Although President Bush has pledged $15 billion to fight global AIDS over the next ten years--an impressively generous sum, assuming his tax cuts don't swallow up the money before it's spent--he clings to a very specific idea about how AIDS-prevention money should be spent: on teaching abstinence. That's why he and his supporters constantly talk up the success of Uganda. Ten years ago, 15 percent of the country's population had AIDS. Today, just 5 percent do. And a major reason for the drop is an AIDS program that conforms to White House notions of propriety.
When Richard Gephardt unveiled his plan for near-universal health coverage in April, one of the sharpest rebukes came from fellow Democratic presidential candidate Bob Graham. "The problem I have with Congressman Gephardt's proposal is we tried that before," Graham said during an appearance on ABC's "This Week." "That is what President Clinton and Mrs. Clinton tried to do in 1993 and 1994.
SOUTHFIELD, MICHIGAN Just hours before the first bombs fell on Baghdad, the conversation taking place at a suburban Detroit restaurant was laced with ambivalence about the looming conflict. "[Saddam Hussein] is evil," said Dave Nona, an engineer and land developer. "He has caused a lot of hardship and misery to a good country and a good group of people. But that country has suffered a lot, especially in the last twelve years. ...
Given the White House's reputation for political savvy and tight spin control, its very public stumbling over Medicare has been fascinating to watch.
NASHVILLE, TENNESSEE Right after New Year's Day, just over a week after his colleagues elected him Senate majority leader, Bill Frist again popped up in the news, not for any political deed but for trying to save the lives of those injured in a gruesome Florida car crash. It sounded too good to be true--except to anyone who knows Frist here in Nashville. The thing that first strikes you when you start talking to friends and former colleagues of the surgeon-turned-senator is that everyone has a different story about his penchant for small acts of kindness.
You didn't have to be a fortune-teller to see that the October meeting of the Advisory Committee on Childhood Lead Poisoning Prevention was going to be more controversial than usual. The panel, which advises the Centers for Disease Control and Prevention (CDC), had been gearing up for a few months to consider whether the federal standard for lead poisoning, set in 1991, should be even tougher.
LOS ANGELES The women's clinic at the Hubert Humphrey Health Center may not be posh, but it's not unpleasant, either. The exam rooms are clean and reasonably well- equipped; a few even feature their own computer consoles. Attractive pink wallpaper lines the walls, except in the children's waiting area, which beckons youngsters with primary colors and a colorful bead and wire maze. Patients sit quietly as a receptionist calls out names, one every few minutes, without resorting to a loudspeaker.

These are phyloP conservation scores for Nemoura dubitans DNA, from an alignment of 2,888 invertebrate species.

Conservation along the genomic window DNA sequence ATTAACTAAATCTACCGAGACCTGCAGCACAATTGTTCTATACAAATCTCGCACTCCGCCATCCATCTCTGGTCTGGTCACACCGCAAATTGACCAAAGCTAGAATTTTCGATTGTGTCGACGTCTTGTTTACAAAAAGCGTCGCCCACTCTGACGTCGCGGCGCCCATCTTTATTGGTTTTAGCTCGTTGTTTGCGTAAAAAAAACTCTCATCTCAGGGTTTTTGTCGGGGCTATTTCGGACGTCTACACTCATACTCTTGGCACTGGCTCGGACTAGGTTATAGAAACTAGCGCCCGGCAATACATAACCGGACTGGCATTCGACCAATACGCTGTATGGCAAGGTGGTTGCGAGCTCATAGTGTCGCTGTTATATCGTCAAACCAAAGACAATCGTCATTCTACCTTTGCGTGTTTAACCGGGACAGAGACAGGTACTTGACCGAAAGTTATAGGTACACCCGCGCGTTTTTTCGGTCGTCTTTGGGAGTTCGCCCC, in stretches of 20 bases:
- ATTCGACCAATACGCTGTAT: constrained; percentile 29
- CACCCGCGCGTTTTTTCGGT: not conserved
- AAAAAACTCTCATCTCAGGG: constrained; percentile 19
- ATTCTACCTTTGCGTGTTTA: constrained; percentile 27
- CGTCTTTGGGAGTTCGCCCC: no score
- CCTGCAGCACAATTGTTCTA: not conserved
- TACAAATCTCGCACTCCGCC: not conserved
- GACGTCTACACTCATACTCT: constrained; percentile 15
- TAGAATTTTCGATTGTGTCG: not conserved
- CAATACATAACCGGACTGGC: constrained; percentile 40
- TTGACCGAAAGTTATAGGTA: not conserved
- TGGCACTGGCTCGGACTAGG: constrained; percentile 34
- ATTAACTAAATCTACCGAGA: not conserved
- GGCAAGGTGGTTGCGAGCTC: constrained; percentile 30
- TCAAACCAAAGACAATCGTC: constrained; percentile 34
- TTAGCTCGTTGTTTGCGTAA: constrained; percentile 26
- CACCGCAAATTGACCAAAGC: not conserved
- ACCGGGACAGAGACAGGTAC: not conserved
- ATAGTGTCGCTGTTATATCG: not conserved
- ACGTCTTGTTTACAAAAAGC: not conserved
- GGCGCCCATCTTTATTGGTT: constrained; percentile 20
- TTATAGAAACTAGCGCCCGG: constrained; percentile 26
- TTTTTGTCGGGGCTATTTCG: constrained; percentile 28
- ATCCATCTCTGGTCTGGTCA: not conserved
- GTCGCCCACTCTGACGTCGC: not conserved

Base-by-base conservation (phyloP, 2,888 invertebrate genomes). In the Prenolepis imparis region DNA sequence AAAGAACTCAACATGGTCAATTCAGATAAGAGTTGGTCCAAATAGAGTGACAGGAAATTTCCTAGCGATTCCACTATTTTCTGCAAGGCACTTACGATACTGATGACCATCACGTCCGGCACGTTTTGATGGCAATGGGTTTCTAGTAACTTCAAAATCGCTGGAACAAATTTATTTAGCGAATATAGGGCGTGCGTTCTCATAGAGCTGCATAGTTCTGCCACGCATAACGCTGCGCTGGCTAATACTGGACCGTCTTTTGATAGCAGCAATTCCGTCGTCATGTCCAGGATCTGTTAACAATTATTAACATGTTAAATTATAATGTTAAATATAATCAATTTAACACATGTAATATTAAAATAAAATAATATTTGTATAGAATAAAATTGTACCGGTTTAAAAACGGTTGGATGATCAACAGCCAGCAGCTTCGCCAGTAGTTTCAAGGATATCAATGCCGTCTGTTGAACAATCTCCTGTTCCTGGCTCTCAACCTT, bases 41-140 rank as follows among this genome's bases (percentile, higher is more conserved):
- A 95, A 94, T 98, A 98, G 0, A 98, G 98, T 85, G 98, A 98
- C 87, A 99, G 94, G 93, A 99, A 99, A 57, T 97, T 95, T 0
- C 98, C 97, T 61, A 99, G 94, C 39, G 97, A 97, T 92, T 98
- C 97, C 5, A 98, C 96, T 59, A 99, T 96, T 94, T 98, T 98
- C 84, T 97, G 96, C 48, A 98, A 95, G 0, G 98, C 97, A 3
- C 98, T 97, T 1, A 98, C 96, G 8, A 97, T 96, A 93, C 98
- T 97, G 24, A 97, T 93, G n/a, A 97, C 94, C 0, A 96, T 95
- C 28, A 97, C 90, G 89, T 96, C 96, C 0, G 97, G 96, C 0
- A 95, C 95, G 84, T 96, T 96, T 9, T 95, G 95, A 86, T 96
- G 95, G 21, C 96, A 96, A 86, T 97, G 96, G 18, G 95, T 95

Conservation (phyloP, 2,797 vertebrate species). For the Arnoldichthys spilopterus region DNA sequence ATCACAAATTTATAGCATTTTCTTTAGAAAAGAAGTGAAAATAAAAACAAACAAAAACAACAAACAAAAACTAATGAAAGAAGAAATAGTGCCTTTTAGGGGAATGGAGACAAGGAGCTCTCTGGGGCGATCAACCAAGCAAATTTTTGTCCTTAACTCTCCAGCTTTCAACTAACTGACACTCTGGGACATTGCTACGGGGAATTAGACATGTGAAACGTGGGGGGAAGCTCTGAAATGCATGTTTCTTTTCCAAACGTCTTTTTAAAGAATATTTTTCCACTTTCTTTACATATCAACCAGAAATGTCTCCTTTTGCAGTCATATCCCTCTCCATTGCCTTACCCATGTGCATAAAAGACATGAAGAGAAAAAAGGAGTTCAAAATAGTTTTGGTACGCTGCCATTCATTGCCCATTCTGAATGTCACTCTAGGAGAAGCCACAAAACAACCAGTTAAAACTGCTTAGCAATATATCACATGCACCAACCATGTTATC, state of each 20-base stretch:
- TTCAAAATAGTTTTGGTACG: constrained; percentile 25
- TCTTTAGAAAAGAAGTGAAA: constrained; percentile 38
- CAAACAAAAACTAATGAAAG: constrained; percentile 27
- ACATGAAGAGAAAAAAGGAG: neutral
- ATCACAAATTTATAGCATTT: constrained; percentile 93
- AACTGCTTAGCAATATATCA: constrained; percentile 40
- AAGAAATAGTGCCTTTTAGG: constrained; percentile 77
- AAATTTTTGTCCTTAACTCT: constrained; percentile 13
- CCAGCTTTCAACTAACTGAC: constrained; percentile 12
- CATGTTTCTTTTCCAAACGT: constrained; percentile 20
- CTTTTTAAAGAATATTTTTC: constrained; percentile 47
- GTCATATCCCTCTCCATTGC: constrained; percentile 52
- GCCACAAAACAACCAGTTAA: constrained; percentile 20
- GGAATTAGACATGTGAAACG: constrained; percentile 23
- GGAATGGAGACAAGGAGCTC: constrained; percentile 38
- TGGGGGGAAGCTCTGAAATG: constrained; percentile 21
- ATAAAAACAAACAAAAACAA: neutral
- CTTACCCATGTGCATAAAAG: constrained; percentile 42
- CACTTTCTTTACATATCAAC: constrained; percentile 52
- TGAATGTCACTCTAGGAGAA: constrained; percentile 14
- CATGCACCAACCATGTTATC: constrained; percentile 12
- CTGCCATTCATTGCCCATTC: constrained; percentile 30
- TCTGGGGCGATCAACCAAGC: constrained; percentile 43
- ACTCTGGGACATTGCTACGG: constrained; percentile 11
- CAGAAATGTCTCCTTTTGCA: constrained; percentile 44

FLINT, MICHIGAN It's nearly 5 o'clock on a Friday afternoon, and inside a cavernous auditorium at Mott Community College the air is thick with testosterone. Stout men in work boots and jeans file in, many of them fresh off the assembly line at the nearby General Motors truck plant, swelling the crowd to around 300 people. This is the heart of automobile country: Baseball hats advertise the GM product line, while T-shirts promote two loyalties--nation ("LET FREEDOM RING") and union ("FRIENDS DON'T LET FRIENDS CROSS PICKET LINES").
Uh oh. I am standing in the doorway of a hotel banquet hall, searching the room for Howard Dean, the governor of Vermont and Democratic presidential hopeful. He's here to attend a local Greek Independence Day celebration--to give a few remarks, to march in a parade, and, perhaps, to make some political contacts that might help in the 2004 New Hampshire primary. It's an informal gathering, and when I called Dean's press secretary a few days ago, she suggested I just show up as the luncheon was winding down and pull him aside to chat.
The last time anyone in American politics spoke seriously of a health care "crisis" was during the recession of the early 1990s. At the time, unemployment was rising just as high medical costs were driving insurance premiums to unprecedented levels. As a result, millions of people lost their coverage and millions more worried they might be next.Newspapers captured the situation: Hard Times Leave More Uninsured" (The Hartford Courant); "Possibility of Losing Coverage Worries Caregivers, Parents" (Houston Chronicle); "Need Health Insurance? Good Luck" (USA Today).